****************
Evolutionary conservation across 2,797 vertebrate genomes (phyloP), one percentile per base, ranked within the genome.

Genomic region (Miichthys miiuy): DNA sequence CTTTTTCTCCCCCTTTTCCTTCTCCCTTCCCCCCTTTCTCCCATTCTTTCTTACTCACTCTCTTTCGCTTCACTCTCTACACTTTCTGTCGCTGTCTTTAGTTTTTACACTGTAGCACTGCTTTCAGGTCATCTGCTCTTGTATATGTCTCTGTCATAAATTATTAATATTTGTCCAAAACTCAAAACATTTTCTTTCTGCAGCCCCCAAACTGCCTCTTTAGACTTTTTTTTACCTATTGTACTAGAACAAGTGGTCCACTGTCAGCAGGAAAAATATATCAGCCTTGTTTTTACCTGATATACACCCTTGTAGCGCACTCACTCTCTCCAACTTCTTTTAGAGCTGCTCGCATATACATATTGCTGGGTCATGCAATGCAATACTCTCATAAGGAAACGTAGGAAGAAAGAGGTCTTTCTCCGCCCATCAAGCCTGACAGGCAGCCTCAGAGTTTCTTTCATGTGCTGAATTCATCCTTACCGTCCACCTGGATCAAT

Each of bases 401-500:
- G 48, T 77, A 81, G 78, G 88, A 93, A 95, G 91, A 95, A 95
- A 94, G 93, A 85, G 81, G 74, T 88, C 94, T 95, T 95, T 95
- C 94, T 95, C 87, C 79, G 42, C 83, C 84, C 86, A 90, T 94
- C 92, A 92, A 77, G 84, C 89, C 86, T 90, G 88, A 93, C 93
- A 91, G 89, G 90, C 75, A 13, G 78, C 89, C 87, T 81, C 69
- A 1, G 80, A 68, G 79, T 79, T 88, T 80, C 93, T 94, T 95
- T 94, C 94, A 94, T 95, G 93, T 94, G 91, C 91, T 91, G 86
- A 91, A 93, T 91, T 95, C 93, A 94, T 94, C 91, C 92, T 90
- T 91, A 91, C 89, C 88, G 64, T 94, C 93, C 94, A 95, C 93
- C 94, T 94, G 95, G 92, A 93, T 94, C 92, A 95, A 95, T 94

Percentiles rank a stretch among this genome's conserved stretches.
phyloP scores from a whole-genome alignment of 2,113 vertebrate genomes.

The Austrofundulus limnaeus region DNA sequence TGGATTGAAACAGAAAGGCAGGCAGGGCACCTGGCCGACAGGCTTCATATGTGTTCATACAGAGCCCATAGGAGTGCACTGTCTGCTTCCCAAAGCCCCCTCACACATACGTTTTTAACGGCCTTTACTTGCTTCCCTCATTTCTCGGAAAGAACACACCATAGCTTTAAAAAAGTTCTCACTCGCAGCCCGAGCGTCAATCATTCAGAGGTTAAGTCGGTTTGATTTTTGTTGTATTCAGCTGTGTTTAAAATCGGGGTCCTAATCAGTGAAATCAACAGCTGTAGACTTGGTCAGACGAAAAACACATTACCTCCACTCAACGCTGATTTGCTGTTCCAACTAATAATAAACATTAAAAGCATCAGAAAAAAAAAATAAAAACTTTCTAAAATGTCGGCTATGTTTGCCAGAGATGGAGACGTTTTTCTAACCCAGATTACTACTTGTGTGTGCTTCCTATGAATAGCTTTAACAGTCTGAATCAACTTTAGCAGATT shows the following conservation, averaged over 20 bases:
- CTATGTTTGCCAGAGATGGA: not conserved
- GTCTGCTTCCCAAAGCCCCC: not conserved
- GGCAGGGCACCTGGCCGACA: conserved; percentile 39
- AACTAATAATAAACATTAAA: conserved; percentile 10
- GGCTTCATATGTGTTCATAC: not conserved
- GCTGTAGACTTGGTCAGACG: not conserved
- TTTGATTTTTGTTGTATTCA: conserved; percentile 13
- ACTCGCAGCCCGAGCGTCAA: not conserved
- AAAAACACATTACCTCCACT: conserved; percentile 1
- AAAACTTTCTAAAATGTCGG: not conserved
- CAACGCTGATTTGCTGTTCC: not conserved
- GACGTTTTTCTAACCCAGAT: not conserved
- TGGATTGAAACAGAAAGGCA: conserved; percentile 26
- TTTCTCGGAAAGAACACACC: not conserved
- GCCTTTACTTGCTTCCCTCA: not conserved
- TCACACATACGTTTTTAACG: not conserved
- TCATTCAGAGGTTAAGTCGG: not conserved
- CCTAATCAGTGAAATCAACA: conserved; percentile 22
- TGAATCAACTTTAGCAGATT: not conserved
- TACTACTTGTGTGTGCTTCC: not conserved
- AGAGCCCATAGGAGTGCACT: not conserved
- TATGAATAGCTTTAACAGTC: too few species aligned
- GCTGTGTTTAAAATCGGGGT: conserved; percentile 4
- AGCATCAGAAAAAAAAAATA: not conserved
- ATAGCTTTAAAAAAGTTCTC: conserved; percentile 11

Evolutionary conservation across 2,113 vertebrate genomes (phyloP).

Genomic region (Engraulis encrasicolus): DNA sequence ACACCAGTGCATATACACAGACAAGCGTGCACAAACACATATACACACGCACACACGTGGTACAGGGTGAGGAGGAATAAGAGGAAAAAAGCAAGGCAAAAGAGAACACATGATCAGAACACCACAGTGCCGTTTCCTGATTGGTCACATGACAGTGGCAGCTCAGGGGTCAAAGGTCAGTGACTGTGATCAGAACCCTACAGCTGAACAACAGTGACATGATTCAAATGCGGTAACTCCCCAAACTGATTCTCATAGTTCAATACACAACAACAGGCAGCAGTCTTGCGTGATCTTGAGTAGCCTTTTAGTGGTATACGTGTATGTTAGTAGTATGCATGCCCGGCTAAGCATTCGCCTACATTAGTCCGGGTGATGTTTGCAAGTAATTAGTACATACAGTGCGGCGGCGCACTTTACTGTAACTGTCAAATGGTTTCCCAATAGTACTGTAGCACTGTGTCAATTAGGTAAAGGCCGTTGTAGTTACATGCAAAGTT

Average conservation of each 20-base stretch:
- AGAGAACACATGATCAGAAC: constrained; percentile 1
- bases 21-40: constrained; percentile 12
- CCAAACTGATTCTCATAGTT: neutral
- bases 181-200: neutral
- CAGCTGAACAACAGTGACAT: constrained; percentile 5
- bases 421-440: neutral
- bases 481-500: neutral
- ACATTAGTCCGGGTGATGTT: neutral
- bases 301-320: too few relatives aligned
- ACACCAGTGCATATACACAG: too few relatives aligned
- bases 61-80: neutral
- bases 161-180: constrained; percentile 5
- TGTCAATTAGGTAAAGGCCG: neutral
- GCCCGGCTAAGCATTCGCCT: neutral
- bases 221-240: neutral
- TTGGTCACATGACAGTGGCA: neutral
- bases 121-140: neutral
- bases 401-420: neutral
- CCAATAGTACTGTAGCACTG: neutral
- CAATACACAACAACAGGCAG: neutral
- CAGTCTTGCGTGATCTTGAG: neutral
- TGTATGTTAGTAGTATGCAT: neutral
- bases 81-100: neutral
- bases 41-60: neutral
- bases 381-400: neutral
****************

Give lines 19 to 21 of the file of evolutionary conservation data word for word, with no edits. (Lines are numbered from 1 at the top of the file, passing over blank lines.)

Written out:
- GGCAGGGCACCTGGCCGACA: conserved; percentile 39
- AACTAATAATAAACATTAAA: conserved; percentile 10
- GGCTTCATATGTGTTCATAC: not conserved